WI Milwaukee Whitnall Park
Whitnall Park Hiking and Cross Country Ski Trails
Milwaukee County, Wisconsin
Whitnall Park is a scenic county park with numerous hiking trails, cross country skiing on the golf course, and a dedicated mountain bike trail. The park also includes the Wehr Nature Center and Boerner Botanical Gardens
- Terrain / Scenery: Scenic wooded areas along with open grassy or prairie areas. Area includes a creek, river, and small lake.
- Fees / Permits: None for main portion of park (I believe there is a fee for Boerner Botanical Gardens)
- Trail Conditions: For ski trail conditions, your best bet is to check the trail reports page at Skinnyski.com Whitnall Park
- Trail Markings: The mountain bike trail has directional signs at key intersection. Hiking trails and ski trails are unmarked (other than signs at some of the trailheads)
- Official Web Page: http://www.countyparks.com
- Getting There: Whitnall Park is located in Franklin Wisconsin, southwest of Milwaukee. Access to ski trails is from the Golf Course Parking area on 92nd Street, north of Rawson Ave. Access to hiking trails from various locations within park. Google Maps Link to Whitnall Park
Overview Map of Whitnall Park Trails :
I don't get out to Whitnal Park all that often and when I do it's usually for the mountain bike trails. So even though I have hiked or skied most of the other trails, I have not yet hit every trail and therefore my map is not yet complete. Hiking trails are all shown in Black on the map. The mountain bike trails are shown Red and Purple (Purple are fee-based trails in the bike park). Yellow represents where they may groom the ski trail on the golf course. Green represents the wooded areas.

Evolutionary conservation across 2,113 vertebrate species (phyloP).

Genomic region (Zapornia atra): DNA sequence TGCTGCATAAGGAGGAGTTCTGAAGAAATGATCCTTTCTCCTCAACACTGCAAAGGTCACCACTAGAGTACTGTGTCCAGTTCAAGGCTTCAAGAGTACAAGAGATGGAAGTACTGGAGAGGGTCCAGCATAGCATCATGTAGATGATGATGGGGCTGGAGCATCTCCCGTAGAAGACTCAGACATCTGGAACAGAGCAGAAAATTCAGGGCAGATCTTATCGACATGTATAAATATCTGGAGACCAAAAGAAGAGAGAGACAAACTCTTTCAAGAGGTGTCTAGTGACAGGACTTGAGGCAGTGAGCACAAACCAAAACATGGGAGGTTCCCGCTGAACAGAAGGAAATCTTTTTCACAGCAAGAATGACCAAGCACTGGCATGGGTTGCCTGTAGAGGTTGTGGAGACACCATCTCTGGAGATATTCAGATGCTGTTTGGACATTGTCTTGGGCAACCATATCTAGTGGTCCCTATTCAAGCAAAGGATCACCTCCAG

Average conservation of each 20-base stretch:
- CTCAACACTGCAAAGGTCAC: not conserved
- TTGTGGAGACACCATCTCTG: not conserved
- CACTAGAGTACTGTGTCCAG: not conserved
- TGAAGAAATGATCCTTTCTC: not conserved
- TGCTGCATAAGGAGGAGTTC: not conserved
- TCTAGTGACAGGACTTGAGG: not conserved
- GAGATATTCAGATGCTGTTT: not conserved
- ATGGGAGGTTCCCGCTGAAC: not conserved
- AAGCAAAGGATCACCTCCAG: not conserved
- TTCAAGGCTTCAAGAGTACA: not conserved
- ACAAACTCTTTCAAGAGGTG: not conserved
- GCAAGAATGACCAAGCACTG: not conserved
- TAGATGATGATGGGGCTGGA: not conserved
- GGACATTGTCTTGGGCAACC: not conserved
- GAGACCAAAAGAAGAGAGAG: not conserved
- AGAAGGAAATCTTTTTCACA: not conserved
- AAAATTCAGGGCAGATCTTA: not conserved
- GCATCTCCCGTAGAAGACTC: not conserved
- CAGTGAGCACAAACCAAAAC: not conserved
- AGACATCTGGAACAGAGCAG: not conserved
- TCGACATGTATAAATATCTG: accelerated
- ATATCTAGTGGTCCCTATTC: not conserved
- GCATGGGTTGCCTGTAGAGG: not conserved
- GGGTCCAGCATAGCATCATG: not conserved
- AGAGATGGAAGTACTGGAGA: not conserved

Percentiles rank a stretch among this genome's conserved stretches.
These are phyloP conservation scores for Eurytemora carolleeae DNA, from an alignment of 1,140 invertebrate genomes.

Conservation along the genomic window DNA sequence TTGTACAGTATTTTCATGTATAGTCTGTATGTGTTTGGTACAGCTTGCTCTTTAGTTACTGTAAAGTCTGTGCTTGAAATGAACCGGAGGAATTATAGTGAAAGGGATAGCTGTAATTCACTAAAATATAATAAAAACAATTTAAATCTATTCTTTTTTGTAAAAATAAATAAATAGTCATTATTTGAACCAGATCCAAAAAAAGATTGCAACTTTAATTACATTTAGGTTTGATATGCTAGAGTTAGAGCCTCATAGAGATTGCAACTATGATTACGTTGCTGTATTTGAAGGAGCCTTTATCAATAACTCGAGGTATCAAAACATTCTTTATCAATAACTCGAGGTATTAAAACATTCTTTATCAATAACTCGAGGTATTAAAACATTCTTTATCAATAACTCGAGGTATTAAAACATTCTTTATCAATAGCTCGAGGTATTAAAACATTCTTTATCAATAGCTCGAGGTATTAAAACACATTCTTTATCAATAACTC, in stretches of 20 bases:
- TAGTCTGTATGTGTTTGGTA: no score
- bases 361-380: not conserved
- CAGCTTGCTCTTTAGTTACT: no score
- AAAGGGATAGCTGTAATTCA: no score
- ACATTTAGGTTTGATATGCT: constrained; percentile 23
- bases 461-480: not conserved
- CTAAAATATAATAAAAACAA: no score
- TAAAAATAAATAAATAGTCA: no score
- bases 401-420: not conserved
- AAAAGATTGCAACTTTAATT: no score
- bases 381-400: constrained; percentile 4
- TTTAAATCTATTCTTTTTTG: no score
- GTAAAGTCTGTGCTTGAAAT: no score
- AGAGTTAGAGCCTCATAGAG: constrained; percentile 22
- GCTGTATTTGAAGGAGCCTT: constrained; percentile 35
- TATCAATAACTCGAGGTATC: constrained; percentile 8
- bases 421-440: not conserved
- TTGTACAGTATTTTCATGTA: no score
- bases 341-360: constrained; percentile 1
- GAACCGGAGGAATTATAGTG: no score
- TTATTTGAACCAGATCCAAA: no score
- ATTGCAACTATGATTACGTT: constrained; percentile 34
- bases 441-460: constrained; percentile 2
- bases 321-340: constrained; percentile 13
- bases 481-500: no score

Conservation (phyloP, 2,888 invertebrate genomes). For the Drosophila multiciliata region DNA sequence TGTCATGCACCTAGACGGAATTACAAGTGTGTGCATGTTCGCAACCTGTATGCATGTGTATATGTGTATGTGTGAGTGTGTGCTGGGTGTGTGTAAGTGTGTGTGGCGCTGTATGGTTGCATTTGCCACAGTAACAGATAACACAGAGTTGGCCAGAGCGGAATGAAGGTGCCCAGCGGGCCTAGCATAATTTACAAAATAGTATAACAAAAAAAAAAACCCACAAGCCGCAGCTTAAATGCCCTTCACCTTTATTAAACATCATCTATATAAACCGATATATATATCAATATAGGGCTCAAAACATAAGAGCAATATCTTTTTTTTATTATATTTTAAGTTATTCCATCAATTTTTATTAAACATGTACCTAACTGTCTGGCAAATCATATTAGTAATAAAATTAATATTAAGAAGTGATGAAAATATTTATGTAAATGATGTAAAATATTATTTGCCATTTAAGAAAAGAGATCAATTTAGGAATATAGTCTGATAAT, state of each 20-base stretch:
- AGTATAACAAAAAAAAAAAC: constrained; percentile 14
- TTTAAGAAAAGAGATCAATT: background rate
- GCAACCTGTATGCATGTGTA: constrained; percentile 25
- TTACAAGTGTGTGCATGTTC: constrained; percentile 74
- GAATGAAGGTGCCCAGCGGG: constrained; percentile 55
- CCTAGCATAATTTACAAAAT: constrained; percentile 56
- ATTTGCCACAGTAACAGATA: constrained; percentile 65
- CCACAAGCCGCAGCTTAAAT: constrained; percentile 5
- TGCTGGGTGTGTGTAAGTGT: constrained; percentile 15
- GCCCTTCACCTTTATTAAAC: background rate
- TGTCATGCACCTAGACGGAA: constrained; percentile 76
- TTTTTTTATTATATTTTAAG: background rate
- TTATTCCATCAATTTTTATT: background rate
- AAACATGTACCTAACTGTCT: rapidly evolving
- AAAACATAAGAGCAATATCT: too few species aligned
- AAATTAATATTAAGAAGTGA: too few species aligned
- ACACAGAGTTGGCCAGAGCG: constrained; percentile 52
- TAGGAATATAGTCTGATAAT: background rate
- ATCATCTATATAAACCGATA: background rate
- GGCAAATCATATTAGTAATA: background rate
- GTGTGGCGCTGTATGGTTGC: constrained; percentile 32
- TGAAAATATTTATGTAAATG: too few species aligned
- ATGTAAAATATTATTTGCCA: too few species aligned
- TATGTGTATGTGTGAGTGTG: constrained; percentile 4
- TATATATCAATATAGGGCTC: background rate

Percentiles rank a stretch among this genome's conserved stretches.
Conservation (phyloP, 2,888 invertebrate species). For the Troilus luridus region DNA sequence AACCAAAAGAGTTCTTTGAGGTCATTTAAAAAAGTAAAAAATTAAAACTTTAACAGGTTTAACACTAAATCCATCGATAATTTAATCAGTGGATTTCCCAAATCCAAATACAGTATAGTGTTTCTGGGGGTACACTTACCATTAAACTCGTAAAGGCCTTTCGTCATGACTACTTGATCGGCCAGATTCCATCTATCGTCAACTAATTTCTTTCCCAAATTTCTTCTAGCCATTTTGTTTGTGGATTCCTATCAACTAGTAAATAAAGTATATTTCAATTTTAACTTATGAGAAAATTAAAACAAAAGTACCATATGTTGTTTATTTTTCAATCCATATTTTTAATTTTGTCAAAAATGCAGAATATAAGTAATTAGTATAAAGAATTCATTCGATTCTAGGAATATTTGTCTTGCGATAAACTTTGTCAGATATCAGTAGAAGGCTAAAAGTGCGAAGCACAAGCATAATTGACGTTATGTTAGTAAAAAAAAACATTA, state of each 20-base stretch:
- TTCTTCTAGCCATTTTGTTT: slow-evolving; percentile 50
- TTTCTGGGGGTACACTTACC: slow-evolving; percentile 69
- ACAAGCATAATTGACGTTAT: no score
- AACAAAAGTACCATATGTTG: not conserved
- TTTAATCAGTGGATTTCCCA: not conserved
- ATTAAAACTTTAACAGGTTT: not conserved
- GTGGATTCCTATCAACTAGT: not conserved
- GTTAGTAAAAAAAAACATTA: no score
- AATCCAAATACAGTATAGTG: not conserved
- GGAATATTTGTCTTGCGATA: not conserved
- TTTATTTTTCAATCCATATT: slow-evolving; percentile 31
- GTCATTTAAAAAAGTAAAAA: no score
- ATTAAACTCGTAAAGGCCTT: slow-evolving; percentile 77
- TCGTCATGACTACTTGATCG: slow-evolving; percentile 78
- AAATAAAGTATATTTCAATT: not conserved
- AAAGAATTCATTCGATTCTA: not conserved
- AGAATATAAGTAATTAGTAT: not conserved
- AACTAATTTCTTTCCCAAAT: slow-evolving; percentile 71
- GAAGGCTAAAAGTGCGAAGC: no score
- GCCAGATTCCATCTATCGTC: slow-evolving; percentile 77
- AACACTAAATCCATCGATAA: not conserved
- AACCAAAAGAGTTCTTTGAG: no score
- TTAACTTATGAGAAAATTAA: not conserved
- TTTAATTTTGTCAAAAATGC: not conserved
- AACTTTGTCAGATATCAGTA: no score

- I've created a separate page with a more detailed map of the mountain bike and hiking trails east of 92nd Street. See Alpha Mountain Bike Trail and "The Rock" Mountain Bike Park
- You can download a nice map of the main portion of Whitnall Park (Areas west of 92nd Street) from the Milwaukee County Parks Map Page. Their map is surprisingly accurate for the web of trails around the Wehr Nature Center and shows a couple of trails not shown on my map, but does not contain anything east of 92nd street.
There are primarily two groups of dedicated hiking trails in the park. The main trails are located around the Wehr Nature Center located off of College Ave. This is a diverse scenic system consisting of wooded areas, prairie, and wetlands. These are narrow natural surfaced hiking trails with fairly gentle grades (there are some gradual trail stairs in some sections). There are some boardwalks running through the wetlands adjacent to the southwest portion of the large pond. There is also a bridge in this area that crosses the small creek and provides access to the trail on the east side of the pond.
The other group of hiking trails is located east of 92nd Street and runs through the scenic wooded area along the ridge above the floodplain of the Root River. This set of trails is primarily made up of a single loop with numerous access trails and then a couple of side trails heading into the wetlands area. You can access these trails from behind Ross Lodge (the small parking area across from the golf course parking lot) or from the bottom of the sledding hill or from the archery range.